We all may look the same to you, and there are always similarities. But if the differences are important enough to keep us in our separate houses, they are important enough for you to understand before you join the conversation.
Hong Kong seafood markets make me happy that I keep kosher.
We of the tribe prefer to refer to the role of Aslan in the Narnia books as propigating the Messianic Archetype. No need to be more specific than that.
Portnoy’s Complaint was a revelatory book for me, not only a point of literary connection to Jews living far away, but also a comforting reassurance that I was not the only one dealing with very deep issues fitting into gentile society.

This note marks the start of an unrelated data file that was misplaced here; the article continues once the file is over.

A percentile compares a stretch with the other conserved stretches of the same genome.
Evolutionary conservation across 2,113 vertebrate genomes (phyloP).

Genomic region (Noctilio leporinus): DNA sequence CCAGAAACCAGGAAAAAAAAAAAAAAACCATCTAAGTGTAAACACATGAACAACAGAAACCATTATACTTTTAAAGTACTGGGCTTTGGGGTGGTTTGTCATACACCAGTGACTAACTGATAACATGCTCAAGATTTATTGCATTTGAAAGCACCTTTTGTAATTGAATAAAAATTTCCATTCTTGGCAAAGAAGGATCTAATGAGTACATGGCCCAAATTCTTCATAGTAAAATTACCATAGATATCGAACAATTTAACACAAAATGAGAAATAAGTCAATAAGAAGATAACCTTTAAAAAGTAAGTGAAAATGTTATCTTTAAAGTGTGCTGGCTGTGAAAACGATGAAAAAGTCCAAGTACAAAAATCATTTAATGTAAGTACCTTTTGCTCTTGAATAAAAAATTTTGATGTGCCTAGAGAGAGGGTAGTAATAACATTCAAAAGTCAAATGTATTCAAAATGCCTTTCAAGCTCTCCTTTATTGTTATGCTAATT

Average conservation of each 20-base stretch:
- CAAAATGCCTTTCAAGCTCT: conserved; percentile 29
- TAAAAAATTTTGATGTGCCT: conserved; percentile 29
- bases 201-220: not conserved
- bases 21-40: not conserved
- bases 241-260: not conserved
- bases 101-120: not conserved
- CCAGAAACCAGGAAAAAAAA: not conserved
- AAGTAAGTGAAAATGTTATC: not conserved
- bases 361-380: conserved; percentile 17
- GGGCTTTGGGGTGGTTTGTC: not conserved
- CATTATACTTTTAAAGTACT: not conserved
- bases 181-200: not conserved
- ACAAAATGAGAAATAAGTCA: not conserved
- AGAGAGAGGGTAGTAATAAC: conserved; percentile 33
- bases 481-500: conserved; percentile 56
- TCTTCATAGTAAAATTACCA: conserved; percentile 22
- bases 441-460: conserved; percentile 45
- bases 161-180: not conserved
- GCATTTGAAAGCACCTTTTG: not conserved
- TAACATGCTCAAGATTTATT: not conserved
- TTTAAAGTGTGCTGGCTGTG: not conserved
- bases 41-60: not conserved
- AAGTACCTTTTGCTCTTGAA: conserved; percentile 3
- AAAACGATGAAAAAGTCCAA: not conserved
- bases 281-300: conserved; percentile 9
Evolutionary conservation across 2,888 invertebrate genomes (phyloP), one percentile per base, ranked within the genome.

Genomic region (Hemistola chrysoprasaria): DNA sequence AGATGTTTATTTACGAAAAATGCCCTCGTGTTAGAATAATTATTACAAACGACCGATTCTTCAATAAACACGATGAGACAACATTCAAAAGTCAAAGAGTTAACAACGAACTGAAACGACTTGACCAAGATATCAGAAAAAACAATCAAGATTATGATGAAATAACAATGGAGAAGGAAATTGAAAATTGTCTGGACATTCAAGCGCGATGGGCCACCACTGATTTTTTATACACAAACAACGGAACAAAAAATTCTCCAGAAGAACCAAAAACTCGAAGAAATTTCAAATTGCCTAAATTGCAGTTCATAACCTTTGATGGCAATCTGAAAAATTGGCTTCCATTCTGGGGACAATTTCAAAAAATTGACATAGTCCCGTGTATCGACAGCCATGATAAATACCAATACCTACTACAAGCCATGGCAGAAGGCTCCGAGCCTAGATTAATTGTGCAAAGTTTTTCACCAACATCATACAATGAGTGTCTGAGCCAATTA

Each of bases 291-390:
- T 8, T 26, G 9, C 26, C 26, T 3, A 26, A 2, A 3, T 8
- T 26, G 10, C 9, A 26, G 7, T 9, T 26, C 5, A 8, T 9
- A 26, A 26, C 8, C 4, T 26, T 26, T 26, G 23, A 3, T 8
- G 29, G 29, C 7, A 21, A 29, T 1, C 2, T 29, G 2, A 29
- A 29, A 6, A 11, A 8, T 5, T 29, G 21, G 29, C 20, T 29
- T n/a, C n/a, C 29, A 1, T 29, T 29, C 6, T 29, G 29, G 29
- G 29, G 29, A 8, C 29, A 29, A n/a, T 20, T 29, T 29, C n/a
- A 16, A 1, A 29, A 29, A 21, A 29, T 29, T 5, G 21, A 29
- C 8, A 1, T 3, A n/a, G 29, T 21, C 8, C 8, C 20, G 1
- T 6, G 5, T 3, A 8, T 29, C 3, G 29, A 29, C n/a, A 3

I have two other volumes of Roth’s work on by shelf, and I have yet to read it. I will get to it all eventually, but the great Tosafists must come first.
Goodnight, Mr. Portnoy. And thank you.
As I age, I am finding myself turning into a bit of a grumpy old man. I dismiss it as mostly harmless, but sometimes I wonder.
As I swim in the works of the Mussar greats like Rabbeinu Yonah of Gerona and Rabbeinu Yisrael Meir Kagan, I am gently reminded that the irritability I am acquiring cannot be too easily dismissed as an earned and slightly endearing privilege of age. I catch myself (or my wife catches me) starting to allow simple crotchetiness evolve into the kind of intolerance, anger, and venom against which Torah, the Prophets, and the learned rabbis inveigh.
I am working on it. I woke up this morning and realized that I would do better to be a cheerful old geezer than a grumpy old man.